Dear Crabby, What is a Pokémon?

Dear Crabby, What is a Pokémon?

Sincerely, Joe Mime


Dear Mr. Mime,

This reminds me of a joke I tell my grandchildren. “How do you get a Pikachu on a bus? You Pok-e-mon.” Helps if you point your finger and make like you’re poking someone as you deliver the punch line. I’ve told this joke for a while, but never knew what it meant until Pokémon Go came on the scene. It got the same response most of my comments and jokes do, rolled eyes and sighs, so I never cared if, or why, it was funny.

Pokémon is a Nintendo video game from the 1990s. Back then, obsessed kids would play the game in family rooms and basements, indoors of course, fluttering their thumbs on controllers to try to “catch ’em all.” Who knew that all that thumb thumping was really just training for the texting marathons of today. Now, Pokémon is back as a mobile app for cell phones.

Dear Crabby Gives AdviceThis sensation sweeping America is the reason we’ve seen our kids and grandkids wondering aimlessly down sidewalks and through parks staring at their cell phones. At first glance, I didn’t think much of it. After all, we see people staring at mobile devices all the time – even while driving. But take a closer look, they appear to be in a zombie-like state. I know what you’re thinking, that still describes most millennials. However, it’s different.

All ages now seem hooked on becoming “trainers” for cartoon monsters they can find using their phones. It’s free to get the app and get started. Best I understand it, your phone will let you know that a Pokémon is in your area. Using your phone’s GPS and clock, the app gets you looking at your phone’s screen, as it displays a mixed reality world of your surroundings – such as landmarks – to then swipe fictional balls at the character – trying to “catch ’em all,” just like the original game. Catch enough of them and then you can head to the “gym” (not a real gym of course) to compete against other players. Ironically, much like a gym (a real one where people workout), these kids are getting outside – walking for miles, getting fresh air, and exercise – something the 1990s game never did.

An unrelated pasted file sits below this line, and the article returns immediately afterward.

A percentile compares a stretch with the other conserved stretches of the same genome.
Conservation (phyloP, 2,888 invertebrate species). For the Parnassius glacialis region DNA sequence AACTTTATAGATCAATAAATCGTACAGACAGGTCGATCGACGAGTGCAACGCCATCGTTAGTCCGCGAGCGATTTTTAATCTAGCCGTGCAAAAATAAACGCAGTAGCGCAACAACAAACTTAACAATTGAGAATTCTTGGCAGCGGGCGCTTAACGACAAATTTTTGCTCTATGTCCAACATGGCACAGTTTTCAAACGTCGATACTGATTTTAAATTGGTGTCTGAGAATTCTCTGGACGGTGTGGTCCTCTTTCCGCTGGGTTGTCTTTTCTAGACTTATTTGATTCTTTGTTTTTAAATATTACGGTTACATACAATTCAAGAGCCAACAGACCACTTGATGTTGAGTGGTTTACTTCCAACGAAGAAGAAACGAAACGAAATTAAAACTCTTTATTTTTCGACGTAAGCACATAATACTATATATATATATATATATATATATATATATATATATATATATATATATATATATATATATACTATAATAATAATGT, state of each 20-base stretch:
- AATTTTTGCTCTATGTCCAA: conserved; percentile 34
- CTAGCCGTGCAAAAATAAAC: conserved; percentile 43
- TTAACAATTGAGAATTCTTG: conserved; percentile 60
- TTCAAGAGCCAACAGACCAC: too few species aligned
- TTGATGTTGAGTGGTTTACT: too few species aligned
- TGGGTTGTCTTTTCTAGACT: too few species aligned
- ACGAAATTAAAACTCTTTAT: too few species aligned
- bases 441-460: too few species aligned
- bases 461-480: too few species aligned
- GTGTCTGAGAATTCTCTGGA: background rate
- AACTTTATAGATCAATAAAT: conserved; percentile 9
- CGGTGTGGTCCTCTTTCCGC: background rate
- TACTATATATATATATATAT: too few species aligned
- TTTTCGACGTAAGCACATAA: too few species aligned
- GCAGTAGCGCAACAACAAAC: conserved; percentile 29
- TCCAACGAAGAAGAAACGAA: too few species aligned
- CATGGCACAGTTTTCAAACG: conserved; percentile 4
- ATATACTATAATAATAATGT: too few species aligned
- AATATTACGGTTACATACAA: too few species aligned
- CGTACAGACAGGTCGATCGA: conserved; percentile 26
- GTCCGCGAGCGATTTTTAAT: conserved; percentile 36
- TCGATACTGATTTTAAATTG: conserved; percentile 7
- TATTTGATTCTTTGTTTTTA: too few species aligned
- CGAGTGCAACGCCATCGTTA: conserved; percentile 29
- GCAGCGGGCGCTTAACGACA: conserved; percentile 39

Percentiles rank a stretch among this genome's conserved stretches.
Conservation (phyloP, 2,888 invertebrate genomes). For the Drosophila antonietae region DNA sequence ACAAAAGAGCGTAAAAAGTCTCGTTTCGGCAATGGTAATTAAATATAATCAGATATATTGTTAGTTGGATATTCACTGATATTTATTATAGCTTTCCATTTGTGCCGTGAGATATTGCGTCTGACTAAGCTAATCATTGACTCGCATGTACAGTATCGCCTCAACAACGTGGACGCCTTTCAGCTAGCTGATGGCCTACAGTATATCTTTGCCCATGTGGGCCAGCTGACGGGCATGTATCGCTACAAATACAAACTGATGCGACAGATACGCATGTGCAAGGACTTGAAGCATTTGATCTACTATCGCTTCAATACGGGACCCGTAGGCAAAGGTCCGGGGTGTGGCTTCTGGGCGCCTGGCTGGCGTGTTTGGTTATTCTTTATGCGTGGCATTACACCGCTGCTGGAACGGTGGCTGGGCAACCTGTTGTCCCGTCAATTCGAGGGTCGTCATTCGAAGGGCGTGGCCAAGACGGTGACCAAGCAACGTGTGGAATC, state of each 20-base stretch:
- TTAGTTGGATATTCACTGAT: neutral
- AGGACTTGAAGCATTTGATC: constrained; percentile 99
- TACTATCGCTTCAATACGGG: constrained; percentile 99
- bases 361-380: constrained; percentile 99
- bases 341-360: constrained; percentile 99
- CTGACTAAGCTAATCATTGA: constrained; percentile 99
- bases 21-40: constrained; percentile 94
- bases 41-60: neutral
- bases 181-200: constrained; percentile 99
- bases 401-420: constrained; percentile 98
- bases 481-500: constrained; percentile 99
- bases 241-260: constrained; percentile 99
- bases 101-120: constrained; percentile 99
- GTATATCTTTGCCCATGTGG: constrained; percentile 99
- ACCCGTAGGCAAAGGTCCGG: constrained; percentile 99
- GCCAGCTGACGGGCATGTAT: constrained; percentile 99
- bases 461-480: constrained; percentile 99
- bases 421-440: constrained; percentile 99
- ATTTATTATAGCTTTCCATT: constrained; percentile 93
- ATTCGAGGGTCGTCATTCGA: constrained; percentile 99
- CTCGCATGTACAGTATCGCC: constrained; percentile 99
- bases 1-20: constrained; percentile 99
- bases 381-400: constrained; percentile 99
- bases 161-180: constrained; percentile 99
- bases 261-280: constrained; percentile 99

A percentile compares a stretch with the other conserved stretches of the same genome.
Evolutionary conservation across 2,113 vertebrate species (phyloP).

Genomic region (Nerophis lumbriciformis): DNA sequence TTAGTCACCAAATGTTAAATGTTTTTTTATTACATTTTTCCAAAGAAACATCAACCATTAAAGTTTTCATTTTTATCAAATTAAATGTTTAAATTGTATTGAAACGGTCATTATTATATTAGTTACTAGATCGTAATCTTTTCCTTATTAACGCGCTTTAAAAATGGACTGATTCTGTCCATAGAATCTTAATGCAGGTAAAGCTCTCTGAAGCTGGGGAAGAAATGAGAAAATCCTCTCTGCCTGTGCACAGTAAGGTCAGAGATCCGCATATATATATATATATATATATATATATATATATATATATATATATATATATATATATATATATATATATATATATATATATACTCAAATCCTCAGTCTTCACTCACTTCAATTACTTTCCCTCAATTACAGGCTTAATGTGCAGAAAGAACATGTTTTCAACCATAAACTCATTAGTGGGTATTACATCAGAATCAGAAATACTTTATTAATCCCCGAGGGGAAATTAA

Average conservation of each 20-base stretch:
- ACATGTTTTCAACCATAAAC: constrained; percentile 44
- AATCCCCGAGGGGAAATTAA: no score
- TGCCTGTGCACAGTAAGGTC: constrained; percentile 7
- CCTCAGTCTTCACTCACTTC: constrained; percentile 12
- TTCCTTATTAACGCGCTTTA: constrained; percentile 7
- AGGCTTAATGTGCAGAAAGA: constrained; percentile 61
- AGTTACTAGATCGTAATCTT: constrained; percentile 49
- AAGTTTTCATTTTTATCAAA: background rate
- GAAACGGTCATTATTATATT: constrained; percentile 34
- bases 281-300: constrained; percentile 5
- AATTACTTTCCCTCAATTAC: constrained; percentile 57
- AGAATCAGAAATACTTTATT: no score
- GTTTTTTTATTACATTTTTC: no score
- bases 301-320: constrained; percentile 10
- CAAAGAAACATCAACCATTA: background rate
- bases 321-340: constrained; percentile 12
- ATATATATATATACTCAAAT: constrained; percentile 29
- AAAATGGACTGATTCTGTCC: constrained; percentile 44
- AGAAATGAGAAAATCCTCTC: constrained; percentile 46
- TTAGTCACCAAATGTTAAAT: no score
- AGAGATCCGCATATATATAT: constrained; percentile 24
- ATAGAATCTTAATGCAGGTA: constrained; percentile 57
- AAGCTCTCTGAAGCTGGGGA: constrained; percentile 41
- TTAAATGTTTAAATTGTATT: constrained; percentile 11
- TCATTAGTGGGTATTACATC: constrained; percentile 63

Here’s the catch. They make money by selling you PokéCoins and items to lure Pokémon to PokéStops (a fake place on your phone where you meet other players). These places are based on real-world locations. There is more to it than that, but that’s enough to get you started and about all I care to understand about the stupid thing. If you end up playing, just remember not to do it while driving and please look up when crossing the road – the car coming at you may be looking for Pikachus on the loose.


Sincerely, Dear Crabby


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